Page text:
I sit in back, behind your sycophants. Schizophrenic mouse brain cross-sections fill the projection screen. Your nasal drone bores me, so I surf the net. Of course, I know these data -- this is my work of which you talk.
Spit gathers in my mouth. But I close my eyes so I do not have to see your white hairy face, and breathe deep: Truth is virtue.
You cannot steal my energy.
When I open my eyes you are small again. I boot-up my laptop. Headlines flash on tweetdeck.
Stocks up at bell’s open.
Explosion at Afghan prison kills 9.
Lockdown @ V-Tech - gunman still at large.
I click. The url takes me to Blacksburg, a place I do not know. But I do know this school, this Virginia Tech. Two cousins went there, long ago. Now they teach in Cali.
“Compound J-23 induces glial cell regeneration.” You point the laser at the dendrite’s pink-stained branches. “In other words, my compound rebuilds the brain’s hardwiring!”
“The dual efficacy of J-23, so novel among antipsychotic agents, is why the National Science Foundation and National Institutes of Health have funded my work.”
Three students down.
Professor dies in classroom.
The silk bow-tie flaps around your fatty neck, gobble-gobble like a turkey. Your hypocrisy at the seat of truth nauseates me. I turn back to the news, imagine you cowering behind your desk, shitting your pants in fear, and smile.
“J-23 is a perfect silver bullet for refractory schizophrenia,” you say. “As well, as you can see in these tables, it also reduces symptoms of mania and anxiety.”
Chairman Professor, you fail to mention the serious side effect. But I know you will not. Not while I sit before you. I reach into my backpack, to make sure. Yes, yes, my dissertation is still here. I am proud of my work, it is a contribution to the field, but you refuse to sign. You do not tell me why you refuse.
At first, I believe you refuse because you think I am stupid. You think all of us Chinese not so smart because we hesitate before we speak. We know because when you talk to us, your voice gets loud and you enunciate every syllable. We only wish to be precise – it is Chinese nature.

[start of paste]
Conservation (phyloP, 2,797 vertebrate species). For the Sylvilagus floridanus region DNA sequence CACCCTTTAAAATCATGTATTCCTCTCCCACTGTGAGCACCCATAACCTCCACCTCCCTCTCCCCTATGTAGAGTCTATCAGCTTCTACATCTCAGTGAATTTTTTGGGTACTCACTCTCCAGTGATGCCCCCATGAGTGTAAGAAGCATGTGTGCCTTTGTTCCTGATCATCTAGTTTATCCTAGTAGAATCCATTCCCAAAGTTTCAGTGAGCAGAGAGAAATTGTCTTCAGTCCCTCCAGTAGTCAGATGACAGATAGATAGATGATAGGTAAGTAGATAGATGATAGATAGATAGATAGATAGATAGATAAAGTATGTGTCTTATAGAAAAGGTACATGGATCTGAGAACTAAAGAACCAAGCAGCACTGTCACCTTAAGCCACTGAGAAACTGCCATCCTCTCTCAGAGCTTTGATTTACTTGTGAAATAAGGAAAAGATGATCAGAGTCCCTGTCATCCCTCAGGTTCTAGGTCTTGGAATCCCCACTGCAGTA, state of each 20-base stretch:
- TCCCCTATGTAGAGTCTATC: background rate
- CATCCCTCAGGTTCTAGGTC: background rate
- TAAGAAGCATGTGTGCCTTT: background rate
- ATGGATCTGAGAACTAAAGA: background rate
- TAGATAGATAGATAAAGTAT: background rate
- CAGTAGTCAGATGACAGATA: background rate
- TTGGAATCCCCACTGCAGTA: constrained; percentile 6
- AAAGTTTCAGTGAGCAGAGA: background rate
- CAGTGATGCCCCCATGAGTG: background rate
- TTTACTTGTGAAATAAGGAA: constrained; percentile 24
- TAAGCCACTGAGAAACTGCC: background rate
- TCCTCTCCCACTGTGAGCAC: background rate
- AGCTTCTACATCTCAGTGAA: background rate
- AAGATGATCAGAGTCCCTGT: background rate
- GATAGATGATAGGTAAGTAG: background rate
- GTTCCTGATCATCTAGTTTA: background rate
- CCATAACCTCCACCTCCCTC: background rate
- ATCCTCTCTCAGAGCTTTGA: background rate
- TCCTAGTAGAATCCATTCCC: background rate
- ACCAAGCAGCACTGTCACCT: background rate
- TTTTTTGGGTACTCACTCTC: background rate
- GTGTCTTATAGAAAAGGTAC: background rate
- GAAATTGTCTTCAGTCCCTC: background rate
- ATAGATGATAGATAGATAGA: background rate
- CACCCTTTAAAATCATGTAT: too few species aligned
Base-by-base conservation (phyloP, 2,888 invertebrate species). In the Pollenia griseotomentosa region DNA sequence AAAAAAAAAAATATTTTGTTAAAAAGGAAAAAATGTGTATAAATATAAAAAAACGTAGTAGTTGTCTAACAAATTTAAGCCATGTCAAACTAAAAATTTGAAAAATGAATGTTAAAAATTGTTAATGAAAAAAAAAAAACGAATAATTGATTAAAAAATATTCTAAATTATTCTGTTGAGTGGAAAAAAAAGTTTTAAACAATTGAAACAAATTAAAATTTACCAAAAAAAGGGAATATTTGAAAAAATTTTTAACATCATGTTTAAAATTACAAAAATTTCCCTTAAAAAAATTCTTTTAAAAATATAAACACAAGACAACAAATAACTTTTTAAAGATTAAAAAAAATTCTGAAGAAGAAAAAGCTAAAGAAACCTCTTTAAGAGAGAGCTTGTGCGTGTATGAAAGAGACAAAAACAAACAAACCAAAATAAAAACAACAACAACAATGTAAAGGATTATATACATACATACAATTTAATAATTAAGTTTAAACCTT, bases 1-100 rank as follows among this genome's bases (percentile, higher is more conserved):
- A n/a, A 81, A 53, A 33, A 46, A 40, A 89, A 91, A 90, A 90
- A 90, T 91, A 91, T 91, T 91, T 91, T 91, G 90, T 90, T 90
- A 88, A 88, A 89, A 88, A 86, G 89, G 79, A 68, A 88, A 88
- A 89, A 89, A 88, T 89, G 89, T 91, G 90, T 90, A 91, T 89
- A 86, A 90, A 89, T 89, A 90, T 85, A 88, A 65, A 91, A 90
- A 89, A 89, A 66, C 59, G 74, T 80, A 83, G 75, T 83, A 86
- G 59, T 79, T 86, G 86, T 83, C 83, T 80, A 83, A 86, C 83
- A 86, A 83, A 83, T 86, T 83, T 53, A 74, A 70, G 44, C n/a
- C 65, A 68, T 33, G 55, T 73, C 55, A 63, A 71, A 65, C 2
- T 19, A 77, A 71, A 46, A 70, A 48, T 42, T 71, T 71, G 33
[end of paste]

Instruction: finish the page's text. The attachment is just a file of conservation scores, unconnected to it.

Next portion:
Now I think you refuse because of that night last year. I worked late, past midnight, we had a grant proposal to submit. You came in from a dinner, surprising me.
“We could be such a team,” you whispered, your liquor breath hot on my neck. You pressed me against the bench. When I struggled, you covered my mouth with your hand. I closed my eyes when you unzipped my pants. You did not forgive me when I cried afterwards.
“We do not air our laundry,” you said before leaving me on the cold floor. The next day I switched advisors. You did not forgive me that either.
3 professors, 13 students dead in engineering hall
Multiple shooters feared
You disgust me. I click on the blog, the one I made in case you refuse me again. It is linked to a sham account no one can trace to me. One post holds three pages. My experiment, the one where six mice treated with J-23 bit and clawed each other to death. You left that part out of the grant proposals. You know of this finding, your name is on the report. Scanners make so much easy.
Now, I am finished my work. I am to become Doctor of Philosophy, just like you. But you do not sign the papers. Because of you, I do not graduate, do not accept post-doc. I lose visa and now, I will return to Guizhou Province to teach biology to children. All these years, a waste.
I feel the hotness in my head, behind my eyes. I close the blog and stare at the news.
Gunman shoots self
Shooter identified, sophomore student Cho
Cho. Korean. Stupid, he should know violence is not the way of justice. He gives us Asians a bad name.
You stop talking. The students pack away their computers. I wait until everyone leaves. Then, I go to the front, to you. I bring my dissertation. You look up from the podium. Your jaw hardens.
“Yes?” you say.
“Please, Professor, sign off on my thesis,” I say.
You shake your head. “Fatal flaw.”
Hypocrite. You never read my work. You should, it is about our compound. But you refuse to read at your peril.
“Data limitation,” I reply softly. “It is good research.”
“We have a level of excellence to maintain.” You close your book and walk away.
My breath heaves in my chest. I walk to the back desk. The hotness returns. This time, I let the tears come. When my eyes dry, I click on the blog. It takes a second to paste the url into tweetdeck, a few more to address the link: @NSF, @NIH, @reuters, @AP, @googlenews, @Fox.
I push update.
As described HERE, I am participating in the DZANC Book Write-a-Thon to raise awareness and funds for all the great work this small independent press does for emerging writers and young people's writing groups. If you believe in their mission, please help out and CLICK HERE AND DONATE UNDER MY NAME - Linda Wastila.
The above very experimental fridayflash was written for this effort in response to this prompt:
For purposes of the write-a-thon, we'd like to have everyone write a piece - a poem, short story, nonfiction, memoir, etc - where some bit of news that a character has come across via the reports on the internet affects the events of a particular story. This can be the major motivating focus of a piece - a character hears about starving children in Kenya and decides to fly off to work for Doctors without Borders - or some minor thing - a news report of a fire working as a metaphor or motif within the piece.
Please give generously. I'll be raffling off a copy of LIFE GOES TO THE MOVIES (Peter Selgin, Dzanc Books) top everyone who drops some change.